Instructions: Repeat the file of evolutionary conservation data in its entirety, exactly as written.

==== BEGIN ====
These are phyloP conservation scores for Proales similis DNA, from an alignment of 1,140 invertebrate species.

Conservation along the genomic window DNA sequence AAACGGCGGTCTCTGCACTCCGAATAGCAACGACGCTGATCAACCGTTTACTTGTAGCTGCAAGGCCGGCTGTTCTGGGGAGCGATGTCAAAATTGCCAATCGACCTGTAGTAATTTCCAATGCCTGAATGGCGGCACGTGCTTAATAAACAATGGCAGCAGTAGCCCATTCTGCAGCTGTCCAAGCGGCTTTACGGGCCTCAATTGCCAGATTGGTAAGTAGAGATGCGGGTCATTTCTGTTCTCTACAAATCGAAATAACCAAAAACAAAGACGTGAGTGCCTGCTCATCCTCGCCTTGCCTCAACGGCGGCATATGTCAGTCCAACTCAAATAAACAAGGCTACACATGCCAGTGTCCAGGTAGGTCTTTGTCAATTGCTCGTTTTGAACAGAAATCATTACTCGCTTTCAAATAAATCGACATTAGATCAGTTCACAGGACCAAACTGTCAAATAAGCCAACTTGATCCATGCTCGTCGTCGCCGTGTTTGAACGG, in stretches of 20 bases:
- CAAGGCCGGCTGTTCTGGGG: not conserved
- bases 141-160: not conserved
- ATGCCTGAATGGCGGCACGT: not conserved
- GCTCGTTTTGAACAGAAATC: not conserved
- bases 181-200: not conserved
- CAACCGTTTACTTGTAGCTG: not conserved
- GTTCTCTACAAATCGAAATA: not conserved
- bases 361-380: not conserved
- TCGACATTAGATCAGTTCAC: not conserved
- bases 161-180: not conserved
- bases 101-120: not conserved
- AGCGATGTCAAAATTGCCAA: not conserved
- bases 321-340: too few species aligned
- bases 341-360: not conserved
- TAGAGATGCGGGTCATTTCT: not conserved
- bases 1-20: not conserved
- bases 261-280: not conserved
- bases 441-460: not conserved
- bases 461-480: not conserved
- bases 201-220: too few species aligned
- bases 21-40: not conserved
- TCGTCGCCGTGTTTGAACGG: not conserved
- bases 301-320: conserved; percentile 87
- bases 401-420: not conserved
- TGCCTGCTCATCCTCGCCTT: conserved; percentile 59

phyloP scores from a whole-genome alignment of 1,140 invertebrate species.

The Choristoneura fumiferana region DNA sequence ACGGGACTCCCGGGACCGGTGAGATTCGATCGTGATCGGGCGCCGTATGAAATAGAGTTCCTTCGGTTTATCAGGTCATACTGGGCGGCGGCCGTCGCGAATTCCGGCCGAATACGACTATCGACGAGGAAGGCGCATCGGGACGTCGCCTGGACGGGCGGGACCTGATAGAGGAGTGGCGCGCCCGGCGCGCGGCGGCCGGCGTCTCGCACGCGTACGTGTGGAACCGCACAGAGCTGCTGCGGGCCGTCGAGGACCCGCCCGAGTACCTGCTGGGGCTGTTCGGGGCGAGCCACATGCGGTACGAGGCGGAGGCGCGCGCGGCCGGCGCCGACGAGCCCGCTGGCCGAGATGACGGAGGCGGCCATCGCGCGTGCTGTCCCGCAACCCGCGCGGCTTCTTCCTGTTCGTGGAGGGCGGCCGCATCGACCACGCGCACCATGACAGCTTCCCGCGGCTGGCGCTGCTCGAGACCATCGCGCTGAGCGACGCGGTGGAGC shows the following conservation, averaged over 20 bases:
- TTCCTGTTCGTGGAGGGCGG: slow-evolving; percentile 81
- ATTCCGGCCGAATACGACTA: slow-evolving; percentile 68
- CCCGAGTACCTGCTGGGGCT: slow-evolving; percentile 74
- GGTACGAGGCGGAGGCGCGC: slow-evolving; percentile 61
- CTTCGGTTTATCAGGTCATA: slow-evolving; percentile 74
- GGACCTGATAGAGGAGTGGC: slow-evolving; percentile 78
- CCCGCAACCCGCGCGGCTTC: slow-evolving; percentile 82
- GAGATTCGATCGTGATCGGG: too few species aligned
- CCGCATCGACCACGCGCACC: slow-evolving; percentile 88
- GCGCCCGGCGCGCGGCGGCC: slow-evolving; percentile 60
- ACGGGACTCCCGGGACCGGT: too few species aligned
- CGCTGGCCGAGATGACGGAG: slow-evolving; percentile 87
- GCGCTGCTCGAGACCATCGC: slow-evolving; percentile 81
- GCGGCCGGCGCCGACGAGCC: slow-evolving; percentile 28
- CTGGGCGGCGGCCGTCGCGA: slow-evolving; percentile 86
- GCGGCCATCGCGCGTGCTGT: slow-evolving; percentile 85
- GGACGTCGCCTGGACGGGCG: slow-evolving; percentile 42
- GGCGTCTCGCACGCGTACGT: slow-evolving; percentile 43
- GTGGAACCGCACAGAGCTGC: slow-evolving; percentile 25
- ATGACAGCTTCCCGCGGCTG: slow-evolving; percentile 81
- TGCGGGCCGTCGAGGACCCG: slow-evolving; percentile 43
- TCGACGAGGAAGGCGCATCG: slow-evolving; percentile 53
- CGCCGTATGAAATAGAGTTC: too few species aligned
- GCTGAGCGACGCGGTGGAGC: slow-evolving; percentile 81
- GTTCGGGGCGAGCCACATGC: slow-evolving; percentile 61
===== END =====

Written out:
These are phyloP conservation scores for Proales similis DNA, from an alignment of 1,140 invertebrate species.

Conservation along the genomic window DNA sequence AAACGGCGGTCTCTGCACTCCGAATAGCAACGACGCTGATCAACCGTTTACTTGTAGCTGCAAGGCCGGCTGTTCTGGGGAGCGATGTCAAAATTGCCAATCGACCTGTAGTAATTTCCAATGCCTGAATGGCGGCACGTGCTTAATAAACAATGGCAGCAGTAGCCCATTCTGCAGCTGTCCAAGCGGCTTTACGGGCCTCAATTGCCAGATTGGTAAGTAGAGATGCGGGTCATTTCTGTTCTCTACAAATCGAAATAACCAAAAACAAAGACGTGAGTGCCTGCTCATCCTCGCCTTGCCTCAACGGCGGCATATGTCAGTCCAACTCAAATAAACAAGGCTACACATGCCAGTGTCCAGGTAGGTCTTTGTCAATTGCTCGTTTTGAACAGAAATCATTACTCGCTTTCAAATAAATCGACATTAGATCAGTTCACAGGACCAAACTGTCAAATAAGCCAACTTGATCCATGCTCGTCGTCGCCGTGTTTGAACGG, in stretches of 20 bases:
- CAAGGCCGGCTGTTCTGGGG: not conserved
- bases 141-160: not conserved
- ATGCCTGAATGGCGGCACGT: not conserved
- GCTCGTTTTGAACAGAAATC: not conserved
- bases 181-200: not conserved
- CAACCGTTTACTTGTAGCTG: not conserved
- GTTCTCTACAAATCGAAATA: not conserved
- bases 361-380: not conserved
- TCGACATTAGATCAGTTCAC: not conserved
- bases 161-180: not conserved
- bases 101-120: not conserved
- AGCGATGTCAAAATTGCCAA: not conserved
- bases 321-340: too few species aligned
- bases 341-360: not conserved
- TAGAGATGCGGGTCATTTCT: not conserved
- bases 1-20: not conserved
- bases 261-280: not conserved
- bases 441-460: not conserved
- bases 461-480: not conserved
- bases 201-220: too few species aligned
- bases 21-40: not conserved
- TCGTCGCCGTGTTTGAACGG: not conserved
- bases 301-320: conserved; percentile 87
- bases 401-420: not conserved
- TGCCTGCTCATCCTCGCCTT: conserved; percentile 59

phyloP scores from a whole-genome alignment of 1,140 invertebrate species.

The Choristoneura fumiferana region DNA sequence ACGGGACTCCCGGGACCGGTGAGATTCGATCGTGATCGGGCGCCGTATGAAATAGAGTTCCTTCGGTTTATCAGGTCATACTGGGCGGCGGCCGTCGCGAATTCCGGCCGAATACGACTATCGACGAGGAAGGCGCATCGGGACGTCGCCTGGACGGGCGGGACCTGATAGAGGAGTGGCGCGCCCGGCGCGCGGCGGCCGGCGTCTCGCACGCGTACGTGTGGAACCGCACAGAGCTGCTGCGGGCCGTCGAGGACCCGCCCGAGTACCTGCTGGGGCTGTTCGGGGCGAGCCACATGCGGTACGAGGCGGAGGCGCGCGCGGCCGGCGCCGACGAGCCCGCTGGCCGAGATGACGGAGGCGGCCATCGCGCGTGCTGTCCCGCAACCCGCGCGGCTTCTTCCTGTTCGTGGAGGGCGGCCGCATCGACCACGCGCACCATGACAGCTTCCCGCGGCTGGCGCTGCTCGAGACCATCGCGCTGAGCGACGCGGTGGAGC shows the following conservation, averaged over 20 bases:
- TTCCTGTTCGTGGAGGGCGG: slow-evolving; percentile 81
- ATTCCGGCCGAATACGACTA: slow-evolving; percentile 68
- CCCGAGTACCTGCTGGGGCT: slow-evolving; percentile 74
- GGTACGAGGCGGAGGCGCGC: slow-evolving; percentile 61
- CTTCGGTTTATCAGGTCATA: slow-evolving; percentile 74
- GGACCTGATAGAGGAGTGGC: slow-evolving; percentile 78
- CCCGCAACCCGCGCGGCTTC: slow-evolving; percentile 82
- GAGATTCGATCGTGATCGGG: too few species aligned
- CCGCATCGACCACGCGCACC: slow-evolving; percentile 88
- GCGCCCGGCGCGCGGCGGCC: slow-evolving; percentile 60
- ACGGGACTCCCGGGACCGGT: too few species aligned
- CGCTGGCCGAGATGACGGAG: slow-evolving; percentile 87
- GCGCTGCTCGAGACCATCGC: slow-evolving; percentile 81
- GCGGCCGGCGCCGACGAGCC: slow-evolving; percentile 28
- CTGGGCGGCGGCCGTCGCGA: slow-evolving; percentile 86
- GCGGCCATCGCGCGTGCTGT: slow-evolving; percentile 85
- GGACGTCGCCTGGACGGGCG: slow-evolving; percentile 42
- GGCGTCTCGCACGCGTACGT: slow-evolving; percentile 43
- GTGGAACCGCACAGAGCTGC: slow-evolving; percentile 25
- ATGACAGCTTCCCGCGGCTG: slow-evolving; percentile 81
- TGCGGGCCGTCGAGGACCCG: slow-evolving; percentile 43
- TCGACGAGGAAGGCGCATCG: slow-evolving; percentile 53
- CGCCGTATGAAATAGAGTTC: too few species aligned
- GCTGAGCGACGCGGTGGAGC: slow-evolving; percentile 81
- GTTCGGGGCGAGCCACATGC: slow-evolving; percentile 61